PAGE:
A properly completed residential lease, with all of important components, is essential to a proper landlord/tenant relationship. It's in the best interests of all parties for everything to be laid out in writing, so don't hesitate to ensure that all items are covered. Remember that each law covering leases will have subtle differences in each state, but the bulk of what's in a good document applies across the board. Search state databases for information about what needs to be included. The information below will help you understand the substance of generally accepted lease agreements.
Rental Agreement or Lease
The primary difference between the two is that a rental agreement is a month-to-month document, while the lease covers a set period of time. Should a tenant remain after a lease expires, things convert over to a rental agreement based on the final terms of the lease until a new lease is signed or the tenant moves out.
The obvious advantage of a rental agreement is that it allows either party to terminate it on a 30-day notice. The downside for landlords is just that -- there's more long-term advantages to a lease that implies a time frame. Of course, that means getting it right and covering all aspects of a lease in important.
Prominent Sections in a Residential Lease
The first section is always the personal and/or business information for both the landlord and the new resident, followed by the physical address of the property as well as any extra details. If the premise includes furniture or something else in addition to the structure it would be noted here. The amount of rent will be in another section, along with any security deposits and/or last month requirements. This information may be be broken down into sections called "terms" and "payments." This is where you likely see language detailing late charges and how they are handled included. The date late charges will be implemented needs should be listed as well.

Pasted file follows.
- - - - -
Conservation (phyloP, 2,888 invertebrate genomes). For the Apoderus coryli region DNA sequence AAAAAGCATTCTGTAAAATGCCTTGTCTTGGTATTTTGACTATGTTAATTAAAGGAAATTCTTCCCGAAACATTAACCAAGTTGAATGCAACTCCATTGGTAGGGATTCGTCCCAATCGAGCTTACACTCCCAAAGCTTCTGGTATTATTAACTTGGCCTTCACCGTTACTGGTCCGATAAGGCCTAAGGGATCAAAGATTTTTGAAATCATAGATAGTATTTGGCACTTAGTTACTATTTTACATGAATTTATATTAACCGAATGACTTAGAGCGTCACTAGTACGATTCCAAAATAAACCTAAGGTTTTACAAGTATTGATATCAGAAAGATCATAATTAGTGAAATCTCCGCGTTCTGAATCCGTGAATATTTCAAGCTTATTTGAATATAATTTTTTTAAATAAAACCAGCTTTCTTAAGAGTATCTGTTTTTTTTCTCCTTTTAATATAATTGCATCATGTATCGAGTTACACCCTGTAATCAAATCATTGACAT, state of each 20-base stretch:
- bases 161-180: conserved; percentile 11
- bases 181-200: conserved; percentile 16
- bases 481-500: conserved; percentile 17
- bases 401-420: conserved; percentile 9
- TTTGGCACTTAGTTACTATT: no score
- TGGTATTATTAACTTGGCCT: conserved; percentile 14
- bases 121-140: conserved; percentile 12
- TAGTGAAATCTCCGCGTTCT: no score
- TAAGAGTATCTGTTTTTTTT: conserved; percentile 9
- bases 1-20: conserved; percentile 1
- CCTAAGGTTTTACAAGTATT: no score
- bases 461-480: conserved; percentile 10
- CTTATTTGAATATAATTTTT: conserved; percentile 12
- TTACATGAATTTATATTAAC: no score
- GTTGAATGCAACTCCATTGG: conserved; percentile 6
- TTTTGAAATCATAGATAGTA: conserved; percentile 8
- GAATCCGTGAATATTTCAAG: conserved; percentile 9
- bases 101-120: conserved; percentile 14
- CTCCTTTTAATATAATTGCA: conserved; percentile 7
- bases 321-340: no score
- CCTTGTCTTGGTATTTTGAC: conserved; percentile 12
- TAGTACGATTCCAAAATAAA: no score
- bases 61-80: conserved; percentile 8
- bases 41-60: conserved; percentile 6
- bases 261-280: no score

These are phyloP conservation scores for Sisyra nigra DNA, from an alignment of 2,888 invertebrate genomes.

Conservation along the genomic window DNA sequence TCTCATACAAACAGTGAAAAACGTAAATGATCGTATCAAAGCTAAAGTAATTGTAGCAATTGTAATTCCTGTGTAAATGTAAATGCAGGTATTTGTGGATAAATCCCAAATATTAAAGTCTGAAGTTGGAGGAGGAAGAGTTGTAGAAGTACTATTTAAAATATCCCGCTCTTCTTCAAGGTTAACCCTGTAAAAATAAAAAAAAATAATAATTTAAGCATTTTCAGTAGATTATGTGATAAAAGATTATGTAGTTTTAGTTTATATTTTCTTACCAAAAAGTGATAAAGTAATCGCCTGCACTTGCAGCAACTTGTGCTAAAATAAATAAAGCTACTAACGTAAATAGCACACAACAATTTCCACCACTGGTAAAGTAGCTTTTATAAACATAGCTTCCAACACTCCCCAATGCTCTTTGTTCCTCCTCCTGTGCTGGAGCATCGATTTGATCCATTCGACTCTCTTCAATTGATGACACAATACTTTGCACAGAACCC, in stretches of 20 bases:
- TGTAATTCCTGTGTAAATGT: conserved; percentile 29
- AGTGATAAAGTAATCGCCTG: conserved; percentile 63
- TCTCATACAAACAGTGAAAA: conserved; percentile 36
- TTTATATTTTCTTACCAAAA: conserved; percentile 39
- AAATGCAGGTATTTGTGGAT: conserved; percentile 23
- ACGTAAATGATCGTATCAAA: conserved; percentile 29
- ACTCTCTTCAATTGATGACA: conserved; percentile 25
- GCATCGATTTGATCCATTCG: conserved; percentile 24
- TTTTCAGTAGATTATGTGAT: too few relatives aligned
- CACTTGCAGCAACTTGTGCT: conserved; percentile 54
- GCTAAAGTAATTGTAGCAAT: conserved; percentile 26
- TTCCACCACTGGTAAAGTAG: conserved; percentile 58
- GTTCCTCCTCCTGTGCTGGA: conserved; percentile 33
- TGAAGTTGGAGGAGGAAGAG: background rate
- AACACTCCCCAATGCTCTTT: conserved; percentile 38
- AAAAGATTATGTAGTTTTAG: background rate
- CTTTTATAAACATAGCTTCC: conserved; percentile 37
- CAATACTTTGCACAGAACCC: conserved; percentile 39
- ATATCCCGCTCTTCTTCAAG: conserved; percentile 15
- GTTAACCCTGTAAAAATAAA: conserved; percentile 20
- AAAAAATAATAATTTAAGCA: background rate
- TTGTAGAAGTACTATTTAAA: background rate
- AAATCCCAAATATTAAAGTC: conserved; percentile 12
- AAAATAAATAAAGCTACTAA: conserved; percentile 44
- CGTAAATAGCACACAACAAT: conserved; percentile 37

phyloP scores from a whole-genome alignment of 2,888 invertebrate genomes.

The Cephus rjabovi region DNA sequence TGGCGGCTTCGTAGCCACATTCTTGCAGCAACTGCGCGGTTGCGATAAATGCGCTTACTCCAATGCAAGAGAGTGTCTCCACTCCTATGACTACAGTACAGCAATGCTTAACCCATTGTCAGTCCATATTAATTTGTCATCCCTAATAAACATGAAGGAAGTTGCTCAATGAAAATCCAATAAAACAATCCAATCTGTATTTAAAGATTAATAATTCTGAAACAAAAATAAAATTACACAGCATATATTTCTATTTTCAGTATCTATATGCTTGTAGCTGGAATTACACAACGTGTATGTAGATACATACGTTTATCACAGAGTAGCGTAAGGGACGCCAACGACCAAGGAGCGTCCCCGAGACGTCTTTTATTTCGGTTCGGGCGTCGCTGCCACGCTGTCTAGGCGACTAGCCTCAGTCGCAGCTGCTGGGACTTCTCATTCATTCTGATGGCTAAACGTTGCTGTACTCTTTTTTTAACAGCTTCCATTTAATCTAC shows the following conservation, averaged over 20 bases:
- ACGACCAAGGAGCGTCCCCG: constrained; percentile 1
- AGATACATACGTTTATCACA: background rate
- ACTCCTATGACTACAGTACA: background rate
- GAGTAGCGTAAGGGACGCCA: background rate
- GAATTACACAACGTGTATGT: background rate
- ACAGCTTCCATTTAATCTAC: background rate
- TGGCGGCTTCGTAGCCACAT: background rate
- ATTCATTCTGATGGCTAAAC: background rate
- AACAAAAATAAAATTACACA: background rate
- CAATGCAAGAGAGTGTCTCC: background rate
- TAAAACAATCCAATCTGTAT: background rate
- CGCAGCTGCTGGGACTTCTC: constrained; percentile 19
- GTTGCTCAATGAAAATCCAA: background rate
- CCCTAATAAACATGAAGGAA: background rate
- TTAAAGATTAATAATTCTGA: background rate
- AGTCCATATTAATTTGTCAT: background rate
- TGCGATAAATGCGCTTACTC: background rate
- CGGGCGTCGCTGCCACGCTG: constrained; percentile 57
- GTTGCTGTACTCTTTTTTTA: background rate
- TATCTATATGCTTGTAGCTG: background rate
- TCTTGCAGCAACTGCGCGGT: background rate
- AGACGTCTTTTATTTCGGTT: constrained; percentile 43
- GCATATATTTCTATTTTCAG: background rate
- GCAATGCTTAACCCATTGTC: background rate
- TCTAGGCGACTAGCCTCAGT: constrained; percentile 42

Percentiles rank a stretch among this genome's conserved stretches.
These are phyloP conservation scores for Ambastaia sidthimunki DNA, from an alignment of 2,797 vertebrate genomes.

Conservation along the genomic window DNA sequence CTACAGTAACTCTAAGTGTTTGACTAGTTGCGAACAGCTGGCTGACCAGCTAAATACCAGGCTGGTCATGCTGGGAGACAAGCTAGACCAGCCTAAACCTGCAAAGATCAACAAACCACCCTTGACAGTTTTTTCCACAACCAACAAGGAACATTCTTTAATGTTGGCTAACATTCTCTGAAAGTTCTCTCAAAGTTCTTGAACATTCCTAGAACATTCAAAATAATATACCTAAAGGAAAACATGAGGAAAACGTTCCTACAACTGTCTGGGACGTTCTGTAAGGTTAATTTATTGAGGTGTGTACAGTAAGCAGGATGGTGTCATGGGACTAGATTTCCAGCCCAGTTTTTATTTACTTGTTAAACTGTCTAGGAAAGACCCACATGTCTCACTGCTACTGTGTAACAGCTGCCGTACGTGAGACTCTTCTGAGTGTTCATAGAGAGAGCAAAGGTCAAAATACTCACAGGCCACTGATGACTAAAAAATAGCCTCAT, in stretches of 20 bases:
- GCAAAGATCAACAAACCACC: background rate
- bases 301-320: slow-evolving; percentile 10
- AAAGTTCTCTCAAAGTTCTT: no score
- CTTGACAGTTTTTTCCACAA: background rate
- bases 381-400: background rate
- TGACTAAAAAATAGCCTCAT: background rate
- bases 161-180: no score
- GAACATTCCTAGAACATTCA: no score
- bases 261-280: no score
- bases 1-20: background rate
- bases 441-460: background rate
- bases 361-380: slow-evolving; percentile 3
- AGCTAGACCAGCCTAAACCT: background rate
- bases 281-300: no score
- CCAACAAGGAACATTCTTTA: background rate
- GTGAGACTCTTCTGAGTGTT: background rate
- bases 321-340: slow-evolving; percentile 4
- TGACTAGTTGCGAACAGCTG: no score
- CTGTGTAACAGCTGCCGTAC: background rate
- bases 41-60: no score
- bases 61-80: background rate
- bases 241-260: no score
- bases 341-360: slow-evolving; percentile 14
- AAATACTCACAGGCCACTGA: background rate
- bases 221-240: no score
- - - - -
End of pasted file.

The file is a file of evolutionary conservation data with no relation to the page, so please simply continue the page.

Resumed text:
Further down the lease document will be sections detailing rules about occupants. It's important to include specific language that limits the amount of time a guest can stay (normally 15 days) to avoid extra residents who aren't on the lease. There should be sections outlining pet policy that are clear and concise. Parking regulations are also important if there is any shared parking or if a landlord wants to limit the number of vehicles that can be parked on the property.
Sections Referring to Termination and Maintenance
The maintenance section details who is responsible for what when it comes to property upkeep, trash disposal and routine repairs. Utility services can be paid for by the resident or landlord as prescribed in this section the lease. When it comes to termination, the section should contain specific language that spells out what kind of actions can result in the lease being terminated is important. The effective dates of the lease should be included here and the options for renewal as well.
Many office supply stores and online services can provide a lease template. What you want to be sure of is that you are using the correct lease for your state and that it covers all the necessary categories. Make sure any lease you choose is up to standard as it isn't something to cut corners on.
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